Wednesday, December 7, 2011

Cat Breed Facts: Birman

The Birman is a fabled breed that is shrouded in mystery and legend. This cat, often referred to as the Sacred Cat of Burma, was honored in Burma because the people there believed that the souls of their departed priests returned in the form of these stunning cats. The greatest legend surrounding this breed comes out of the temple of Lao-Tsun, located in western Burma.

A priest named Mun-Ha lived here, and each night, as he prayed, his sacred cat Sinh was at his side. One dark night, the temple was raided and Mun-Ha was killed. Sinh stood with his paws on his dead master, facing the sacred statue of Tsun-Kyan-Kse, the goddess of the transmutation of souls. Sinh began to transform. His coat, once white, glowed gold. His eyes turned blue, and his legs took on the color of brown velvet. His feet, however, remained a sparkling white, a symbol of the purity of Mun-Ha’s soul.

By morning, all other cats in the temple had completed this same transformation. For seven days, Sinh remained with his master. Finally, on the seventh day, Sinh died, carrying with him the soul of Mun-Ha.

While such a tale is certainly worthy of the Birman, it does nothing to illuminate the true origins of the breed. It is unlikely that anyone will ever discover the true beginnings of this illustrious cat.

The Development of the Birman

The introduction of the Sacred Cat of Burma to Western Europe is also surrounded in doubt. It is likely, however, that a pregnant female was shipped from Burma to France in 1919. Though no one seems to know what became of that cat, or why she was sent to France, it seems reasonable to assume that her kittens, including a beautiful female named Poupee, were the foundation used to establish the breed in France.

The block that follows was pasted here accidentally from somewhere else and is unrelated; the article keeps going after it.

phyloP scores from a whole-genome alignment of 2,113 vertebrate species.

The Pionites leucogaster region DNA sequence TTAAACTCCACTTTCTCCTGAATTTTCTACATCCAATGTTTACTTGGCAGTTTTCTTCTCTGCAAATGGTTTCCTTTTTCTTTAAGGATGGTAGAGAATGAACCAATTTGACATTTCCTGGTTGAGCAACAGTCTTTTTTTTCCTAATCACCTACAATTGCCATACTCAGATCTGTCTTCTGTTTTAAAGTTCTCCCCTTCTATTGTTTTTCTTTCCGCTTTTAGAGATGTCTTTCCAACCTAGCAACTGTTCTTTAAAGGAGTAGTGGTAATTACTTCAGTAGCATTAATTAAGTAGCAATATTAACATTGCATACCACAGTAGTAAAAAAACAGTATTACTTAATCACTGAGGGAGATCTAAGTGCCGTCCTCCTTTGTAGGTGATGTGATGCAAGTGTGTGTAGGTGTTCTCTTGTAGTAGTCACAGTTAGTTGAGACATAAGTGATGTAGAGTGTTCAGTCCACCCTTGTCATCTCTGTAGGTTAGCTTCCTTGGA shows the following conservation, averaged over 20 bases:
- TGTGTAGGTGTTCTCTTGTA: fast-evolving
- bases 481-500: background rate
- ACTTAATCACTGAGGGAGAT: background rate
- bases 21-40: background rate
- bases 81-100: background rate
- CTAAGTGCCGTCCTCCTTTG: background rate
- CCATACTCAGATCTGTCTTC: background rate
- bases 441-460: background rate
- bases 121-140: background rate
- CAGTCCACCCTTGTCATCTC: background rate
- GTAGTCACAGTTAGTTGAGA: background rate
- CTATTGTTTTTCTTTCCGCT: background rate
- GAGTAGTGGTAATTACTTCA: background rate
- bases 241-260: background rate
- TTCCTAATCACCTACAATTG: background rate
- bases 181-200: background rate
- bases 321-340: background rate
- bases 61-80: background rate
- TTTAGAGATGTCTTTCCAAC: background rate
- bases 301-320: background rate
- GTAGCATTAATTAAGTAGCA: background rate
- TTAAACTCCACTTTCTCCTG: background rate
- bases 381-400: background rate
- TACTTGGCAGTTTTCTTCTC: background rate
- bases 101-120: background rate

By 1925, the Sacred Cat of Burma was established well enough in France to take part in various competitions. The arrival of World War II, however, was hard on the breed. There was a point just after the war when there was only a single pair of these cats left. Concerned breeders used outcrossing to reestablish the breed as best they could.

In 1955, the Sacred Cat of Burma was firmly reestablished in France. Four years later, a breeding pair was imported into the United States. By the mid-1960s, the breed was accepted for competition in North America and England. Around this same time, the name was changed to Burman, and eventually to Birman.

Some Breed Standards for the Birman

The standards for the Birman, as with many other breeds, are quite strict. It is quite easy to have a cat that is penalized or even disqualified, so those picking a show or breeding kitten should do so with care.

General: The Birman is a colorpointed cat with long, silky hair and four pure white feet. The head is distinctive, and the eyes are a bright blue.

Head: The head of the Birman should be strong, broad, and rounded. There should be a slight flat spot just in front of the ears. The Birman has full cheeks and heavy jaws.

Ears: Medium in length, the ears are almost as wide at the base as they are tall.

Eyes: The eyes of the Birman should be round and convey a sweet expression. The eyes should be blue in color, and the deeper blue, the better.

Body: The body should be long and stocky. Females tend to be smaller than males. Legs are medium in length and heavy, paws must be large, round, and firm.

Tail: The tail of a Birman is beautiful and pleasing in proportion to the body. It should be medium in length.

Coat: The Birman has a medium long to long coat, and is silken in texture. There should be a heavy ruff around the neck, and slight curl on the stomach. The color of the body should be fairly even, with subtle shading allowed. The points should be clearly defined, and the gloves should be clean and obvious.

Penalties: Uneven gloves, delicate bone structure, or white shading on chest or stomach are all causes for penalties.

Disqualifications: Any cat lacking full gloves will be disqualified. Other grounds for disqualification include: kinked or abnormal tail, crossed eyes, incorrect number of toes, white on the back legs beyond the hock.

The Birman is a sweet and gentle breed. Its lovely disposition and beautiful coat make it a delightful addition to any household.

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